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I don't have any idea what type or style music you like but thought I would point you to a young mans lesson site. This guy does a nice job of helping folks and has a great attitude. Most everything is free. Also thought I would mention the better quality guitar you own the easier they are on the fingers, which you probably already know.
Check the site out and also search for his lessons at youtube.

Try this link first, I found this where he is demonstrating a guitar: I thought it was a cool little jam.


Then check a sample lesson: Some lessons are much slower than this one and can help you a lot.


Free guitar lessons - justinguitar.com

Hope it helps or at least you enjoy the site.
Steve
Hey Steve Thanls for the info. Any other free online guitar course that would be useful? The songs that Im trying to learn are the oldie goldies...Big surprise, given my age!
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Old 05-26-2009, 11:35 AM   #12
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Try doing a search on youtube. Put guitar in the seach space. You will get all kinds of things so you need to go through them to pick out the good ones.
Another thing that works good is put in things like slide guitar. Or even performer names. Like Duane slide and see what comes up. There are all kinds of players that love to teach or show you how good or bad they are.
Enjoy, you can spend hours playing around on tha tube. I've found some fantastic guitar players on there. I guess this would apply to most any instrument.
Steve
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Old 05-26-2009, 11:51 AM   #13
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Try doing a search on youtube. Put guitar in the seach space. You will get all kinds of things so you need to go through them to pick out the good ones.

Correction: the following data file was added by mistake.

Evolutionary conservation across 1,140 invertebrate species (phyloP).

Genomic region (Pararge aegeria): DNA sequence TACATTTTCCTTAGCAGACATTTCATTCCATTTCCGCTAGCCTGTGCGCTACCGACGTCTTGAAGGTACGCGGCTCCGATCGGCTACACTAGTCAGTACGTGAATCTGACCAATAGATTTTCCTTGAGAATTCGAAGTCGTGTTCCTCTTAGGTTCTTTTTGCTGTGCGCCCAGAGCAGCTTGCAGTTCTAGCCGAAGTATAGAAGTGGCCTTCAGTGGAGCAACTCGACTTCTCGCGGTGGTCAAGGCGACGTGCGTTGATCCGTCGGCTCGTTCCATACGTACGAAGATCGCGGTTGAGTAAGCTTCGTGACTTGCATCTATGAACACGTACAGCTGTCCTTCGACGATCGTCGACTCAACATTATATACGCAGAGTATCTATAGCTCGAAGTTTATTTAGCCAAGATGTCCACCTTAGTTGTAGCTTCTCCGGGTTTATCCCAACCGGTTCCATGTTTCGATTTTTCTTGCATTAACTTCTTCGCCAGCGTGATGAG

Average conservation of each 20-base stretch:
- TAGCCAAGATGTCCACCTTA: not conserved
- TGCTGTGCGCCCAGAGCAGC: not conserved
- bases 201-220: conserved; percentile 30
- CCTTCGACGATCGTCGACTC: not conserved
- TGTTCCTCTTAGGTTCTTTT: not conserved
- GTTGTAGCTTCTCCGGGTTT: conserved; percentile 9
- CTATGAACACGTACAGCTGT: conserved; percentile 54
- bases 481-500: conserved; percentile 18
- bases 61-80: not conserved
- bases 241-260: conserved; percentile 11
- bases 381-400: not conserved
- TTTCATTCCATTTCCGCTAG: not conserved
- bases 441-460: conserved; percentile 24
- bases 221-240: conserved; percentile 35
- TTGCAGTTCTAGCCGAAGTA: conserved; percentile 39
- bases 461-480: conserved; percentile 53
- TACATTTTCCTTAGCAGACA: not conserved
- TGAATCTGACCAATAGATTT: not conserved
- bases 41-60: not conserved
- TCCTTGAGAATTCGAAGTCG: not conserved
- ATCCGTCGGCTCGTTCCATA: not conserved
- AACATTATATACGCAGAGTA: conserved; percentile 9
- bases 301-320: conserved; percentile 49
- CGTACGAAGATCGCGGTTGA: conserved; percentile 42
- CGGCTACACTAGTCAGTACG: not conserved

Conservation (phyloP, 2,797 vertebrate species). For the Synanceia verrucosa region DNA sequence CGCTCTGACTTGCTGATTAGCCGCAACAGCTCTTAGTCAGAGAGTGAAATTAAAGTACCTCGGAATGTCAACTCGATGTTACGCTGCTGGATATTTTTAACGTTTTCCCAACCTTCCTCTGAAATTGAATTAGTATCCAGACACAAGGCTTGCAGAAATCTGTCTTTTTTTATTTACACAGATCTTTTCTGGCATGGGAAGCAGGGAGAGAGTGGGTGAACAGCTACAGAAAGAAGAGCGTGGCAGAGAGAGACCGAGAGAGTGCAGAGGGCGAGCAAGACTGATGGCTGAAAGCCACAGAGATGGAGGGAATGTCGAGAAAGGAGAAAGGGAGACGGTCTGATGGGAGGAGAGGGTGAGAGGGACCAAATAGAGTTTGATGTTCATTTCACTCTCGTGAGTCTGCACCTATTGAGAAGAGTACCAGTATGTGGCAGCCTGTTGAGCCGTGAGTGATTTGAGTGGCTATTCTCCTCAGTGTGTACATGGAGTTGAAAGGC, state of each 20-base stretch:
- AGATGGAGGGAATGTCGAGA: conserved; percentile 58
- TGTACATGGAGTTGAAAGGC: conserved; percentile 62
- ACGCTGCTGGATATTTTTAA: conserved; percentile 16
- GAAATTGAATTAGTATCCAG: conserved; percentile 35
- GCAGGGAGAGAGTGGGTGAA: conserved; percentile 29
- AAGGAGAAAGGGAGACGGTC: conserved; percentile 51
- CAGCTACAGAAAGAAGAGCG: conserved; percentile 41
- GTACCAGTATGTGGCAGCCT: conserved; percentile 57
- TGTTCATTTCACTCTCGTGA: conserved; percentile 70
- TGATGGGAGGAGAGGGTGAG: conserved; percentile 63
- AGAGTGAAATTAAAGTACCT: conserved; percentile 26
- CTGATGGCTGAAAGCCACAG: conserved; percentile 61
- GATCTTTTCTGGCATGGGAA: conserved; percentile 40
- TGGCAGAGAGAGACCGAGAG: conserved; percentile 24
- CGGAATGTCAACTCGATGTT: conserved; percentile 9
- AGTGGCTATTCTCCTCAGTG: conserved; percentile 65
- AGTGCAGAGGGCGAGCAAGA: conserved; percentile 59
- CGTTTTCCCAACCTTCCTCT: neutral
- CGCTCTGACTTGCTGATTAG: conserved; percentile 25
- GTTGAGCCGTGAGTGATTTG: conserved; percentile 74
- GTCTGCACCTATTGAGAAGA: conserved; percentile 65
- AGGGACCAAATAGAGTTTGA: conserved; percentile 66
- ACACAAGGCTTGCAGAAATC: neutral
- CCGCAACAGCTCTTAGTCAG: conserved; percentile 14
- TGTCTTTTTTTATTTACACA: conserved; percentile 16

Another thing that works good is put in things like slide guitar. Or even performer names. Like Duane slide and see what comes up. There are all kinds of players that love to teach or show you how good or bad they are.
Enjoy, you can spend hours playing around on tha tube. I've found some fantastic guitar players on there. I guess this would apply to most any instrument.
Steve
I frequently do the Tube browsing and ususlly end up discouraged or dispirited. Except for the obvious clowns, any one of the guitar Tubers ring circles around me. Thanks.
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Old 05-26-2009, 12:05 PM   #14
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This guy (jun626) seems to be a really good player.
I'll try to think of the web site where he slows things down and gives people a chance to learn from him.
As far as I know he never shows his face but his age is around 47 I think. Just going by something I noticed in one of his post.
Check him out just for fun. He has a ton of songs on Tube.
Steve

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Old 05-26-2009, 12:05 PM   #15
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After a 20 year hiatus, I have started playing the flute again. While the basics came back pretty quickly, it took a while for my fingers to get used to playing again. I'll probably never be an excellent flutist, but it's OK, playing makes me happy and it really is all what matters to me. But daily practice has definitely improved my playing. I also have carpel tunnel, so I try to keep my practice sessions short but frequent.
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Old 05-26-2009, 12:51 PM   #16
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I'm no doctor, but raising the guitar to mid-upper chest level will reduce the "kink" in your wrist. I guess low-slung looks "cooler" or some such, but it limits your mobility/flexibility.